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J Telemed Telecare ; : 1357633X211059688, 2021 Dec 28.
Article in English | MEDLINE | ID: covidwho-1582817


INTRODUCTION: In addition to shifting and expanding clinical responsibilities, rapidly evolving information and guidelines during the COVID-19 pandemic has made it difficult for health care workers (HCW) to synthesise and translate COVID-19 information into practice. This study evaluated whether a COVID-19-specific telemedicine education program (ECHO COVID) would impact health care workers' self-efficacy and satisfaction in the management of patients with COVID-19. METHODS: A prospective mixed methods parallel-design study was conducted among ECHO COVID participants using pre-post questionnaires and a focus group discussion. Questionnaire results were examined for changes in health care workers' self-efficacy and satisfaction. Focus group discussion data were analysed to explore health care workers' experience in ECHO COVID and the context of their practice during the COVID-19 pandemic. RESULTS: 239 health care workers registered in ECHO COVID and 114 (47.7%) completed questionnaires and attended at least one ECHO COVID session. Median self-efficacy scores increased from 5 (IQR 4-6) to 6 (IQR 6-6) (p < 0.0001), independent of profession, years in practice, age group, or practice environment. Participants were highly satisfied with ECHO COVID sessions with a median score of 4 (IQR 4-5). Focus group discussion data indicated that health care workers gained knowledge through ECHO COVID and revealed facilitators for ECHO COVID program success, including the transition to virtual care, the practicability of knowledge provided, and a 'perspective from the trenches.' DISCUSSION: This study demonstrated that a telemedicine education program aimed to support health care workers in managing patients with COVID-19 had a positive impact on health care workers' self-efficacy and satisfaction. This impact was specifically mediated by the ECHO COVID program.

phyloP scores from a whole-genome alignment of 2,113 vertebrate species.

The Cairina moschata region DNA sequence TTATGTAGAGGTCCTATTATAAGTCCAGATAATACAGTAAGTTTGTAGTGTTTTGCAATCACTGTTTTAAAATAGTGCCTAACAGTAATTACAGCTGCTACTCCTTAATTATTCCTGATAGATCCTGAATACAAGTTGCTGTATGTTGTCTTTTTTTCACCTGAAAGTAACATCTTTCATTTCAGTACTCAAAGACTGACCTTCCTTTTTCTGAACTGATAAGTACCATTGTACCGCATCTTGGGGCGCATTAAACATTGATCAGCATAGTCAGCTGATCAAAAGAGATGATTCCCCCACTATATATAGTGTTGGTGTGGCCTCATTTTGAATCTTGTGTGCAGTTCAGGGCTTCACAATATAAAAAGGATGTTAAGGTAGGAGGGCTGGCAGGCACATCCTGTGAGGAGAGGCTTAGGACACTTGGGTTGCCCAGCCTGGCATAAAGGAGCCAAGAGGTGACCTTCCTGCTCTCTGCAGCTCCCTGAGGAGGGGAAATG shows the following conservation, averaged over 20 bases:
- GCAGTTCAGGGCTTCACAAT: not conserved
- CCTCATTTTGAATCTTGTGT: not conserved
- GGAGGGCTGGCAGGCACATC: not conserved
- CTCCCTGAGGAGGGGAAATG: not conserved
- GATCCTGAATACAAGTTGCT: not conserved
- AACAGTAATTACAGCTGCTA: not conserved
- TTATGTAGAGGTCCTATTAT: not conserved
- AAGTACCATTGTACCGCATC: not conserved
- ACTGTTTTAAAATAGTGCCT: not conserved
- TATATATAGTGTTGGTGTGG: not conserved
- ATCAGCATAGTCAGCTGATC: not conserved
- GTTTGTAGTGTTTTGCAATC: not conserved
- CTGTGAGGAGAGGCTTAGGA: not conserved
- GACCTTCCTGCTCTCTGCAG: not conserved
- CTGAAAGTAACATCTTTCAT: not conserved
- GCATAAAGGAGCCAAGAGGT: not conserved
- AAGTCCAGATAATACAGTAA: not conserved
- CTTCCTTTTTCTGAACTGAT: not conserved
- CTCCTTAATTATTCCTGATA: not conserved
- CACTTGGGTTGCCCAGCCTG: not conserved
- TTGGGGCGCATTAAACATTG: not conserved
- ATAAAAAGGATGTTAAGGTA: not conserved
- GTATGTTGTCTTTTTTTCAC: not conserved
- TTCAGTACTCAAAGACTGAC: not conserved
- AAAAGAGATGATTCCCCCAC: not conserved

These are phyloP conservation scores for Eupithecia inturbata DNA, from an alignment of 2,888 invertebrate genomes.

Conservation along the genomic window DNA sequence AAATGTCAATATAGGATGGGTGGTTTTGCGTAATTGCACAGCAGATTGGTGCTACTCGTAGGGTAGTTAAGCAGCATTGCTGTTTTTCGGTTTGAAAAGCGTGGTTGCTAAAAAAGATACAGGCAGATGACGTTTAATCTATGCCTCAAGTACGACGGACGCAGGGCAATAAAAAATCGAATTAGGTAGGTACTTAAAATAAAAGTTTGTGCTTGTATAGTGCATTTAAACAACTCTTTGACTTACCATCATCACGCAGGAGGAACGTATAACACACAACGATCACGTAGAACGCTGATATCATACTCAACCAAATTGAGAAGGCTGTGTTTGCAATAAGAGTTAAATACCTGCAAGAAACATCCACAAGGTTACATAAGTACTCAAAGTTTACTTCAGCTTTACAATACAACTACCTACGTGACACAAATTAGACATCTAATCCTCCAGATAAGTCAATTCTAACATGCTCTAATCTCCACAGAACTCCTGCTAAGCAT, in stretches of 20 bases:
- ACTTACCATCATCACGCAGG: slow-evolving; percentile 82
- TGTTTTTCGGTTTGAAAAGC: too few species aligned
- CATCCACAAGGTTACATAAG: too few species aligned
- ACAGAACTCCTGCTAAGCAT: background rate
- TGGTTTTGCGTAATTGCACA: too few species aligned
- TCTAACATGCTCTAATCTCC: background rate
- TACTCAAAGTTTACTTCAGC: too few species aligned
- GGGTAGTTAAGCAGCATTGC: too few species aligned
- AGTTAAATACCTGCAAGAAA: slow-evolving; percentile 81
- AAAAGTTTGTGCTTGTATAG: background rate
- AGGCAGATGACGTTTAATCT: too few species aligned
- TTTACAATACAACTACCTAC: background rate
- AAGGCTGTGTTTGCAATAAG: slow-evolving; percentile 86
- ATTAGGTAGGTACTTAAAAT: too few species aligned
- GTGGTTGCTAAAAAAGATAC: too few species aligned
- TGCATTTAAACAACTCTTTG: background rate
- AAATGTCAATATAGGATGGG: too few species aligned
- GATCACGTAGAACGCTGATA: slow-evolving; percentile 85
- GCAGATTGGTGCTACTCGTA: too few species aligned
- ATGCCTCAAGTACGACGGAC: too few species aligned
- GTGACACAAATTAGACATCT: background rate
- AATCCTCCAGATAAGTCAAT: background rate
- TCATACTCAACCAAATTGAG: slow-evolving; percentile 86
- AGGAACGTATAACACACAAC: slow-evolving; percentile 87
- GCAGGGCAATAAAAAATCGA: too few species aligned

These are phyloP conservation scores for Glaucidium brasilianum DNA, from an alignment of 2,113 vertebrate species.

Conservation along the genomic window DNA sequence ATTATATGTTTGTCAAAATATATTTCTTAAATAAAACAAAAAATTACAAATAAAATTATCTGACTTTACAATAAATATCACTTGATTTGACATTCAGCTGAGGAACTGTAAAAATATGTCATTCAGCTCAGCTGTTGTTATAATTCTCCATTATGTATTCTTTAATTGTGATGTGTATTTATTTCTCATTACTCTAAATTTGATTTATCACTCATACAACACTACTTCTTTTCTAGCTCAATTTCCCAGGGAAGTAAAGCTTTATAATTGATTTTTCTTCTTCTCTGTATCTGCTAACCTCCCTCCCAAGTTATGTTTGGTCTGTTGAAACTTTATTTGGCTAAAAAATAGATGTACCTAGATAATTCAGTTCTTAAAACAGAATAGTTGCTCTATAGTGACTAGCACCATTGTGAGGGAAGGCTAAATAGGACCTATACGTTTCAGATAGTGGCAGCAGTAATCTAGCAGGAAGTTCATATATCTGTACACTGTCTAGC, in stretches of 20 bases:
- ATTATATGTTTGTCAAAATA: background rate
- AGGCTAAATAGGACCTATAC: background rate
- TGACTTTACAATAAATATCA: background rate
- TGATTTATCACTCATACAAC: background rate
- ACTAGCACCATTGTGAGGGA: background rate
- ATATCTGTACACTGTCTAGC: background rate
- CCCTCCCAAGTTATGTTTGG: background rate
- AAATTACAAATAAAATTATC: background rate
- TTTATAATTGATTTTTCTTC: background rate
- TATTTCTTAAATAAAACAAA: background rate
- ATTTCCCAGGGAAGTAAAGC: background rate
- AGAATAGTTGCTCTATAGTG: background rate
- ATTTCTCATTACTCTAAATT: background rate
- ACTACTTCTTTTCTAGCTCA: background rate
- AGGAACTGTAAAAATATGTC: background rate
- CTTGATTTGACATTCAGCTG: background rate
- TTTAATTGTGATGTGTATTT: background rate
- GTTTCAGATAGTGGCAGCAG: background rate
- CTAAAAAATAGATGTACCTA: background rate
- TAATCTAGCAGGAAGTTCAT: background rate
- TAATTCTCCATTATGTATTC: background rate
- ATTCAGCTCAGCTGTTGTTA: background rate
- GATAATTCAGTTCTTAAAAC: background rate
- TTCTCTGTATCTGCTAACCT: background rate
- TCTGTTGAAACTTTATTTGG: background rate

J Patient Exp ; 8: 2374373520981486, 2021.
Article in English | MEDLINE | ID: covidwho-1228964


Proning awake patients with COVID-19 is associated with lower mortality and intubation rates. However, these studies also demonstrate low participation rates and tolerance of awake proning. In this study, we attempt to understand barriers to proning. Medical and dental students surveyed nonintubated patients to understand factors affecting adherence to a proning protocol. Only patients who discussed proning with their medical team attempted the practice. Eight of nine patients who were informed about benefits of proning attempted the maneuver. Discomfort was the primary reason patients stopped proning. Addressing discomfort and implementing systematic patient education may increase adherence to proning.

Psychiatric Times ; 38(5):28-29, 2021.
Article in English | CINAHL | ID: covidwho-1218778


The article discusses how to support lesbian, gay, bisexual, transgender, questioning (LGBTQ) youth in the U.S. during the COVID-19 pandemic. Other topics include the mental health issues facing LGBTQ youth like suicidality, drug use, and depression, how social isolation with rejecting family members can adversely affect the youth, and the importance of counseling as cited by Doctor Laura Erickson-Schroth to help young people.